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Batrium Shunt inaccurate current measurment
Chances of two faulty units seems pretty slim?
Have you looked for electrical noise when charging? Don't suppose you have an oscilloscope?
Running off solar, DIY & electronics fan :-)
I disagree, chances of two that have the same error are very likely if they have been programming each of them with the same incorrect calibration curve, which is what I think is going on. Maybe something changed in the physical shunt manufacturing process and they have been using an old cal curve?

I do have a scope, and have not moved it over to try. I would be surprised if that was the case with a shunt measurement scheme. I would suspect it for hall effect. Really if it was a noise issue I'd still ding them for not having proper noise filtering /decoupling in their hardware design. But depending on what they tell me I'll give it a try.
I did a detailed test to characterize the issue. I have a FLIR voltmeter accurate to 1mV, so I ran a test where I measured shunt voltage to 1mV accuracy, and current through the shunt reported by the clamp meter (which agrees with the sunny island exactly) and the Batrium. I sampled all three at 5A intervals. 

Attached are the results.  

You can see a region where everyone agrees from 10A to 70A. Then a region of growing error from 70A to 140A, and quick correction after that to 150A. But the shunt mV remains linear the whole time. 

This SCREAMS calibration issue.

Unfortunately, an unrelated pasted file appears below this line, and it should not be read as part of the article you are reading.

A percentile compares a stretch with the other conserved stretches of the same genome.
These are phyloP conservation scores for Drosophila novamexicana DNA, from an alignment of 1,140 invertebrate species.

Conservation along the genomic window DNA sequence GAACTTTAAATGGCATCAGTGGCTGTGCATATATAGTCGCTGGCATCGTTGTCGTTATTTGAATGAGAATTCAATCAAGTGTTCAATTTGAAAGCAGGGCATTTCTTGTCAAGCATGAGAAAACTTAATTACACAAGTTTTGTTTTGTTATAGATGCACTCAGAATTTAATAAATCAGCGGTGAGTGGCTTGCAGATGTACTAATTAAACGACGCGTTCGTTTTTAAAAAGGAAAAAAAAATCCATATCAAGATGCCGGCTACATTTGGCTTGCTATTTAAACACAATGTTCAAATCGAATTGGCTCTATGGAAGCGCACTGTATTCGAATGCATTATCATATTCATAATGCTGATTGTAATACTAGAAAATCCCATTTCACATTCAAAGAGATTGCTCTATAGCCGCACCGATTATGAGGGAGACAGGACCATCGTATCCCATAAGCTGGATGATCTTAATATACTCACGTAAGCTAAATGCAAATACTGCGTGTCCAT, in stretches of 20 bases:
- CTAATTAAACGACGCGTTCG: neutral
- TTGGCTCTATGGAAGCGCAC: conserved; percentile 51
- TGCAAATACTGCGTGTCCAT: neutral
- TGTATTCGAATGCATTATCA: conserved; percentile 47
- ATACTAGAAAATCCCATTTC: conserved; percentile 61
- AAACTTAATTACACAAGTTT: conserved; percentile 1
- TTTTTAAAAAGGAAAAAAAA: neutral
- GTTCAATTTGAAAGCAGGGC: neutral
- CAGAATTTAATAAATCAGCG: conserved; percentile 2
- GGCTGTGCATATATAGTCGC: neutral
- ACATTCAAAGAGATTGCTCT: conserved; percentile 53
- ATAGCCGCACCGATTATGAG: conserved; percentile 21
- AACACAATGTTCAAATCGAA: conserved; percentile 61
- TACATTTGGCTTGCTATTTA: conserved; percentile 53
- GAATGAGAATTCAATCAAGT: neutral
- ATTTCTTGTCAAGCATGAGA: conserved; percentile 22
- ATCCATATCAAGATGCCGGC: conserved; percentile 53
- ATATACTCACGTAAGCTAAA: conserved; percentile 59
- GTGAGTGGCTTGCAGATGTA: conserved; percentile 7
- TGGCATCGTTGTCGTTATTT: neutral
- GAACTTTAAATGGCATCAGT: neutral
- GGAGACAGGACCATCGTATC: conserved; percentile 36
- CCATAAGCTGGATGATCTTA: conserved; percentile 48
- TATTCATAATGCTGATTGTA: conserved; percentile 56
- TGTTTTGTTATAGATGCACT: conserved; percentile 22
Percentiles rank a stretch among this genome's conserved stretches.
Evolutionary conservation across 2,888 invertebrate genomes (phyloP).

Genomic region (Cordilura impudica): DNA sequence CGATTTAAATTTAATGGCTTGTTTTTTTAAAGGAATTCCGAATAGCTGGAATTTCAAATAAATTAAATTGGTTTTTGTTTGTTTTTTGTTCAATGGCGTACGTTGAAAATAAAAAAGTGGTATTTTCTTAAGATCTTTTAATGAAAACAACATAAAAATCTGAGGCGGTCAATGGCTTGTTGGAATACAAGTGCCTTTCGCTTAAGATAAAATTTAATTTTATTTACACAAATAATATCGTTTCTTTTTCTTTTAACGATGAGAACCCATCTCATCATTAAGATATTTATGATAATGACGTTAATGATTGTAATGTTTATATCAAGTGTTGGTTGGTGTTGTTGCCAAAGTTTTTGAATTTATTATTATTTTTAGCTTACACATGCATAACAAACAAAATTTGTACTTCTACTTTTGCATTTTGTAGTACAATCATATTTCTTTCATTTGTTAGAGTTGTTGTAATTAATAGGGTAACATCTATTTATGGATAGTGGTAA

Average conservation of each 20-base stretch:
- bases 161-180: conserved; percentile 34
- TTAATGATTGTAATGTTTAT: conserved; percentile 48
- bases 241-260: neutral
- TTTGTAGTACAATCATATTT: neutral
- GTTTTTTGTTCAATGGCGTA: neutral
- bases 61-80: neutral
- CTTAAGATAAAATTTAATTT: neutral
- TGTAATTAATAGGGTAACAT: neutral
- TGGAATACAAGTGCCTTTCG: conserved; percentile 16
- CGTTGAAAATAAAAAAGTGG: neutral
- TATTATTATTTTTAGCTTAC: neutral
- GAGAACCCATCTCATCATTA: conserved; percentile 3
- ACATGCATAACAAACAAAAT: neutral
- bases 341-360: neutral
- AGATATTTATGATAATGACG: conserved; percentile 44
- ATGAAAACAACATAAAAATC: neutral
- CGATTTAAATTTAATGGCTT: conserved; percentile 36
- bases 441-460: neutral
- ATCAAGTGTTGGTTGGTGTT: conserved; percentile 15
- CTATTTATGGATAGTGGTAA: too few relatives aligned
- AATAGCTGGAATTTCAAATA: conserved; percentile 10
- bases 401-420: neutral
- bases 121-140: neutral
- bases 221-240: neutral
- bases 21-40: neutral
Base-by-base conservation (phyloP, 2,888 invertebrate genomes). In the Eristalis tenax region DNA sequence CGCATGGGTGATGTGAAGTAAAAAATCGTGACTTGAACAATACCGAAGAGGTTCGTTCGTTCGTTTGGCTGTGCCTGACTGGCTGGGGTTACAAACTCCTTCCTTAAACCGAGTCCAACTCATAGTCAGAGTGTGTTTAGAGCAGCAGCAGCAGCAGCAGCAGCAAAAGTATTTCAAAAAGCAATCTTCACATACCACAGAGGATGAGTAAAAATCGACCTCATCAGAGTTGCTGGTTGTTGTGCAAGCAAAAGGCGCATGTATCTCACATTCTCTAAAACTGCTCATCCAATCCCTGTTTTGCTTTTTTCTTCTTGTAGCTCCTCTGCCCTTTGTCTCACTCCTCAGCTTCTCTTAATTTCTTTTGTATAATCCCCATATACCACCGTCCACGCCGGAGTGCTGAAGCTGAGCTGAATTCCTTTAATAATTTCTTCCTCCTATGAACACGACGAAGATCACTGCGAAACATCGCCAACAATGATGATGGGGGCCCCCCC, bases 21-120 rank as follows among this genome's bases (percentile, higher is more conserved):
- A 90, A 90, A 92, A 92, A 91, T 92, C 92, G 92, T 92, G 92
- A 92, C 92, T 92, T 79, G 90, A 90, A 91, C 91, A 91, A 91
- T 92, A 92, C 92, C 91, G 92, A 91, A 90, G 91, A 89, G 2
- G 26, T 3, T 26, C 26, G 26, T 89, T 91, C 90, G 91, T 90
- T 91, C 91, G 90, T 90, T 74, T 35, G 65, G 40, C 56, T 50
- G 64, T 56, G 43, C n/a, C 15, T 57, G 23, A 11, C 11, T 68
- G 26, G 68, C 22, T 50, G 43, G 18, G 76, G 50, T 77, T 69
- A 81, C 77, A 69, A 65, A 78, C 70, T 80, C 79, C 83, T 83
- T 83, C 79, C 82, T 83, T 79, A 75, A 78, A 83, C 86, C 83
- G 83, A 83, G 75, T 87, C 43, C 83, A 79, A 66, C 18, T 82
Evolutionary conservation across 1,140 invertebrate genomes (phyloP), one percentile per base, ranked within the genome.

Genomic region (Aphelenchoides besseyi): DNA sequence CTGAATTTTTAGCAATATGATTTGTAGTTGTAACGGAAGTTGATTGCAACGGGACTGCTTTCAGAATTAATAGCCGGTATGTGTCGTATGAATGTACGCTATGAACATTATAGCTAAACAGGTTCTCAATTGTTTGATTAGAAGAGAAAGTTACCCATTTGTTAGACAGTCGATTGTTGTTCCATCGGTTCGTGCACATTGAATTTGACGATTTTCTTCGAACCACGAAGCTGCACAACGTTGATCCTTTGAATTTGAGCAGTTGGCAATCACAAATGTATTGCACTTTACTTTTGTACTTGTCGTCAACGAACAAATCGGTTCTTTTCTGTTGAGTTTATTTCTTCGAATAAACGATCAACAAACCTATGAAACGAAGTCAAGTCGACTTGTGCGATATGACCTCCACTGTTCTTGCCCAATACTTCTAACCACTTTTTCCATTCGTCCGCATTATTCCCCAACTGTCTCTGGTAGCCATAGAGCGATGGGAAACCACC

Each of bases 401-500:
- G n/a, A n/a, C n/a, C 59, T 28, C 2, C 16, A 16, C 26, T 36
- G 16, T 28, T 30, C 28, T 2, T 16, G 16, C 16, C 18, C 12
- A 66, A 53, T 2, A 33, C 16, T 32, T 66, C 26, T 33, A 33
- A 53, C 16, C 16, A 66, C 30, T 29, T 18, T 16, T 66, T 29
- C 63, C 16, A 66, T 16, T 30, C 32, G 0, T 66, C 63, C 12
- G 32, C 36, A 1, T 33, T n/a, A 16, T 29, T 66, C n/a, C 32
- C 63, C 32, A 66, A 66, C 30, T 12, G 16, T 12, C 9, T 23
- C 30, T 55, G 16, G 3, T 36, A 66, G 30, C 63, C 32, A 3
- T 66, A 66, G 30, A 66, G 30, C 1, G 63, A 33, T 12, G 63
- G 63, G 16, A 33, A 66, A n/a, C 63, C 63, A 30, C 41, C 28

[Image: 0SzfYJNbImQLqvfuyRtNJ5TqRxy324jpYKM8rbth...14-h670-no]
Good data :-)
Well good in that it shows the fault!
I didn't think shunts would have point by point correction table type calibration so I'm surprised by the data.
Was thinking they'd just have a linear correction value & maybe an start point offset value.

There has to be something unusual going on (obviously).
You've got us all scratching our heads here!

Could the sampling frequency of the shunt be getting affected by switching noise from the charger?
The meters are going to be sampling differently so may not be affected by noise?
It only happens when this particular charger is running right?
At these sort of amps there'd be some noise right?

Can you post a pic of the setup?
Running off solar, DIY & electronics fan :-)
These are Sunny Islands I'm using to charge. If it's a noise issue I'd still fault Batrium EE design for insufficient filtering in the shunt. I am tempted to open one and look at their design to rule this out, but risk voiding my warranty and they don't take it back. Also them may have potted the PCB anyway. I don't have another 56V 120A charger laying around to prove that theory, and there's not much we can do in the way of filtering external to the shunt, without some major capacitors.

Well Maybe I can wait for a really sunny day and verify the 80-90A range as that is what my solar system max should be. But that's a month or so away probably.
I've isolated the issue and tested a fix. During the range of inaccurate reading, there's a 20Mhz ringing present across the shunt with a large magnitude of 120mV. I separated the shunt PCB from the shunt and added a low pass filter between the two. This fixed the error, and all readings are accurate now.

I've reported it to Batrium so we'll see where it goes from here.
cowpen likes this post
Nice to hear you've been able to isolate it & thanks for getting back to us so others can look out for similar issues!

Wiring inductance might be a factor here on the major DC cable paths?
Running off solar, DIY & electronics fan :-)

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